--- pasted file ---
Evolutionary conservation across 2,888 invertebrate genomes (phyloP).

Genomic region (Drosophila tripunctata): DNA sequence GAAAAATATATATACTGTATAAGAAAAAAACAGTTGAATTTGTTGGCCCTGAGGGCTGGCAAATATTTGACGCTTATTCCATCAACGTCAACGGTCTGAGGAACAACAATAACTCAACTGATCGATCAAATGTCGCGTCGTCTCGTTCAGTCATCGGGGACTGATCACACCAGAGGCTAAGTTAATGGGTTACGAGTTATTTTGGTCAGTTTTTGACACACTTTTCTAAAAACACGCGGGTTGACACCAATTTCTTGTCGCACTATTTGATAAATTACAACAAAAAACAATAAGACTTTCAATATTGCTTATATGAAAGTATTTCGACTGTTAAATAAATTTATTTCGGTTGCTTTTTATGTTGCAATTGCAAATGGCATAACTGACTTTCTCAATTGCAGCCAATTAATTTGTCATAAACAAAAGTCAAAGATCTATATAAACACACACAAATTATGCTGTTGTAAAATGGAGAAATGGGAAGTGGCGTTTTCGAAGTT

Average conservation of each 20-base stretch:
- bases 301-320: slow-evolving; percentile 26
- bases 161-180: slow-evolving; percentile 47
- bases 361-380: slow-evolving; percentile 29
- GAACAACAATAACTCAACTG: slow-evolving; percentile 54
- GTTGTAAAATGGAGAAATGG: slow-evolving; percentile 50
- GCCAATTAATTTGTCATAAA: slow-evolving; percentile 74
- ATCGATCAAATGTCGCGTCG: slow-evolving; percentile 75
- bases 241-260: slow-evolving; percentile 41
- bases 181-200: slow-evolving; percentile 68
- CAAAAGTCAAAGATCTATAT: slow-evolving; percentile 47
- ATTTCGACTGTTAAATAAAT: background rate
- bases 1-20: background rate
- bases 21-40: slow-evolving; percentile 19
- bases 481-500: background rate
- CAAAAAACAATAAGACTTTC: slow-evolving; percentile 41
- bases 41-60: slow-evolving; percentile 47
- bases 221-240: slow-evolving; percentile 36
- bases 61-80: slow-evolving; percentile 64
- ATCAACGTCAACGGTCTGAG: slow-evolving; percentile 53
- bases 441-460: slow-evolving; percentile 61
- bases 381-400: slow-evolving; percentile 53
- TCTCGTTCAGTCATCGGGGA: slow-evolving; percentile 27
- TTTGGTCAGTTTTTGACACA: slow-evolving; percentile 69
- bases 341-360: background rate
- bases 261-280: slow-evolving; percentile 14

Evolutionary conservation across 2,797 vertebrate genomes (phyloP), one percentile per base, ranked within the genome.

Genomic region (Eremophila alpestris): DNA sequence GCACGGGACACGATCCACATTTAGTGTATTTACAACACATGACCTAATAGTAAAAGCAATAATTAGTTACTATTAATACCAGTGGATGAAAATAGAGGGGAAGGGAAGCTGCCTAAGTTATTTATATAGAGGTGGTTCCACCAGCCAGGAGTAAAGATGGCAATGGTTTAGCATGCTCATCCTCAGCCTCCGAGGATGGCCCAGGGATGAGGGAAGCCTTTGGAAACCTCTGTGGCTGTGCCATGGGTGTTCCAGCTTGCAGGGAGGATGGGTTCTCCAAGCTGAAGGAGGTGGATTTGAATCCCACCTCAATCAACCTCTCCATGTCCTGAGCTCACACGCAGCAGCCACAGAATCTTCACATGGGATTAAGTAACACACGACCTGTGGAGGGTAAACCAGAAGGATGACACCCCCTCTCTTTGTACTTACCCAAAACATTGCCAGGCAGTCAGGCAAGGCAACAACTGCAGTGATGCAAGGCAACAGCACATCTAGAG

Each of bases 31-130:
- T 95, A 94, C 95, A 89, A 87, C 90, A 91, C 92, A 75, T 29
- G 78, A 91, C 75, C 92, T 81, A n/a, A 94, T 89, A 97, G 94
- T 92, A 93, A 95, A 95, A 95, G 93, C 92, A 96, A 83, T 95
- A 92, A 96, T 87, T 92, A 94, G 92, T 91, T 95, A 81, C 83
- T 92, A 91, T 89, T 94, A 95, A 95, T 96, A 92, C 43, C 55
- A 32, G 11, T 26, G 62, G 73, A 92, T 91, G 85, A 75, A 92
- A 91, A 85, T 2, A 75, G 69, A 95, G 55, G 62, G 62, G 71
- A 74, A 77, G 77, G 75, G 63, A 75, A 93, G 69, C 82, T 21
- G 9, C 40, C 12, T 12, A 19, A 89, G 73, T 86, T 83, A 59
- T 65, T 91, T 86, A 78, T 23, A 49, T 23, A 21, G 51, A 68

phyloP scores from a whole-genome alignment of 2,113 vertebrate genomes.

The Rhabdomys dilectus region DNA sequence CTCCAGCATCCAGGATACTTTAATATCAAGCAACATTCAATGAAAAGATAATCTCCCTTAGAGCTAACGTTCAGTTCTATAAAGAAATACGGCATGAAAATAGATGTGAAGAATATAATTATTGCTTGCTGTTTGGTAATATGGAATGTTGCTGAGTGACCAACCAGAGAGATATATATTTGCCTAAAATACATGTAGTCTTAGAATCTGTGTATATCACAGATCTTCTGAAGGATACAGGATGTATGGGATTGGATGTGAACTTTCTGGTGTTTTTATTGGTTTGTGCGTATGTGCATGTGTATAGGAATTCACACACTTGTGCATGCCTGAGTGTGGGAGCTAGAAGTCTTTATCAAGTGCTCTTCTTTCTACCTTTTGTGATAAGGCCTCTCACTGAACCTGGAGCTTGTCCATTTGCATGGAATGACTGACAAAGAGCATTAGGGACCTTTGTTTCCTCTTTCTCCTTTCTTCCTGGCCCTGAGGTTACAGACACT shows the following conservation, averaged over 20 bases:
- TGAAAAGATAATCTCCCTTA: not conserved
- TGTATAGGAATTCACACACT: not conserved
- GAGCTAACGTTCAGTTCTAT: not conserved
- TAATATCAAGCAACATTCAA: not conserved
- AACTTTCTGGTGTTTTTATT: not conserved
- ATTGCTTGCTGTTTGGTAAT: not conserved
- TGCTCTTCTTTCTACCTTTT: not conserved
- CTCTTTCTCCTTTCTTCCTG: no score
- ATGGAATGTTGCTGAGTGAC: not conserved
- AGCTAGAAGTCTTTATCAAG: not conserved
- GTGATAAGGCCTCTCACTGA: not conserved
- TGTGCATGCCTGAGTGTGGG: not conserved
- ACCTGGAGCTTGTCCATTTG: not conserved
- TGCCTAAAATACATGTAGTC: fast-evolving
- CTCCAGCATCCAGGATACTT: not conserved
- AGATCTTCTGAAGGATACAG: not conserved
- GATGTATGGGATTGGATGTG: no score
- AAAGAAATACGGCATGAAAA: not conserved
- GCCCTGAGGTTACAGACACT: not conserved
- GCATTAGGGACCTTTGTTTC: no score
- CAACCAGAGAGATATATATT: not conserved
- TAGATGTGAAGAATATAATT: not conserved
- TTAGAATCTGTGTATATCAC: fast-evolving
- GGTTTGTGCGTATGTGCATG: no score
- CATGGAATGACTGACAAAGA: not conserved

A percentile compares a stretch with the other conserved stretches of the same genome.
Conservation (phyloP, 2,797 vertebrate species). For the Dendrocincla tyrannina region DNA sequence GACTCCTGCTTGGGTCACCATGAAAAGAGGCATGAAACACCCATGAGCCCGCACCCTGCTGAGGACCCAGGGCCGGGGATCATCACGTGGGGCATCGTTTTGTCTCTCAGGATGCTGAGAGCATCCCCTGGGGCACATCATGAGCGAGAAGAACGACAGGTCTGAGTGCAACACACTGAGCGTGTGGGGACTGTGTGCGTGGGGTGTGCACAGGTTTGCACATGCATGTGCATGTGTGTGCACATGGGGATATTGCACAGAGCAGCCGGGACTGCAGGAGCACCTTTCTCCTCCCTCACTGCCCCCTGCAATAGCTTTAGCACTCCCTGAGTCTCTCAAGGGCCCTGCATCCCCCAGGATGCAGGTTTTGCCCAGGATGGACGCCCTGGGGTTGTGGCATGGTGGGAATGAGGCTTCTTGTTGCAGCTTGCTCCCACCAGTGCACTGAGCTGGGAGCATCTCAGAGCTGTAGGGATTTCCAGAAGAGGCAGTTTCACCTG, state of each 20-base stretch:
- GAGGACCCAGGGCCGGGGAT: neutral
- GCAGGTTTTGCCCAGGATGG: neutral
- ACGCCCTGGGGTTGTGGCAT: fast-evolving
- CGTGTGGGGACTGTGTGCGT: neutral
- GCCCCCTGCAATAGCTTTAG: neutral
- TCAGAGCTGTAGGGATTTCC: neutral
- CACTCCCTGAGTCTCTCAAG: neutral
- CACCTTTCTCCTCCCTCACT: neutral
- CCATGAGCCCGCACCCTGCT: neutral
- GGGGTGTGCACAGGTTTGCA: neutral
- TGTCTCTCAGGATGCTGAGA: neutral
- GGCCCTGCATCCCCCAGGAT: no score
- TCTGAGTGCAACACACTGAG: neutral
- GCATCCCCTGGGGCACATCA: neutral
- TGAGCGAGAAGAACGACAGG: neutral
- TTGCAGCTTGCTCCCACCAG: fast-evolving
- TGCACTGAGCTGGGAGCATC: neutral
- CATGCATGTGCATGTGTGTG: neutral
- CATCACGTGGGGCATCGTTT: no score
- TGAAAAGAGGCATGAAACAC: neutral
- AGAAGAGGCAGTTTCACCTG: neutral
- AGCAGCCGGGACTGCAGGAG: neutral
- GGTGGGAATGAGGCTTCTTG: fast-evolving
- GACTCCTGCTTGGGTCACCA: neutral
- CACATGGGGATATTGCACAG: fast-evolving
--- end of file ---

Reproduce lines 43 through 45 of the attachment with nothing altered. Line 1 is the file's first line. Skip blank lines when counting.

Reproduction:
The Rhabdomys dilectus region DNA sequence CTCCAGCATCCAGGATACTTTAATATCAAGCAACATTCAATGAAAAGATAATCTCCCTTAGAGCTAACGTTCAGTTCTATAAAGAAATACGGCATGAAAATAGATGTGAAGAATATAATTATTGCTTGCTGTTTGGTAATATGGAATGTTGCTGAGTGACCAACCAGAGAGATATATATTTGCCTAAAATACATGTAGTCTTAGAATCTGTGTATATCACAGATCTTCTGAAGGATACAGGATGTATGGGATTGGATGTGAACTTTCTGGTGTTTTTATTGGTTTGTGCGTATGTGCATGTGTATAGGAATTCACACACTTGTGCATGCCTGAGTGTGGGAGCTAGAAGTCTTTATCAAGTGCTCTTCTTTCTACCTTTTGTGATAAGGCCTCTCACTGAACCTGGAGCTTGTCCATTTGCATGGAATGACTGACAAAGAGCATTAGGGACCTTTGTTTCCTCTTTCTCCTTTCTTCCTGGCCCTGAGGTTACAGACACT shows the following conservation, averaged over 20 bases:
- TGAAAAGATAATCTCCCTTA: not conserved
- TGTATAGGAATTCACACACT: not conserved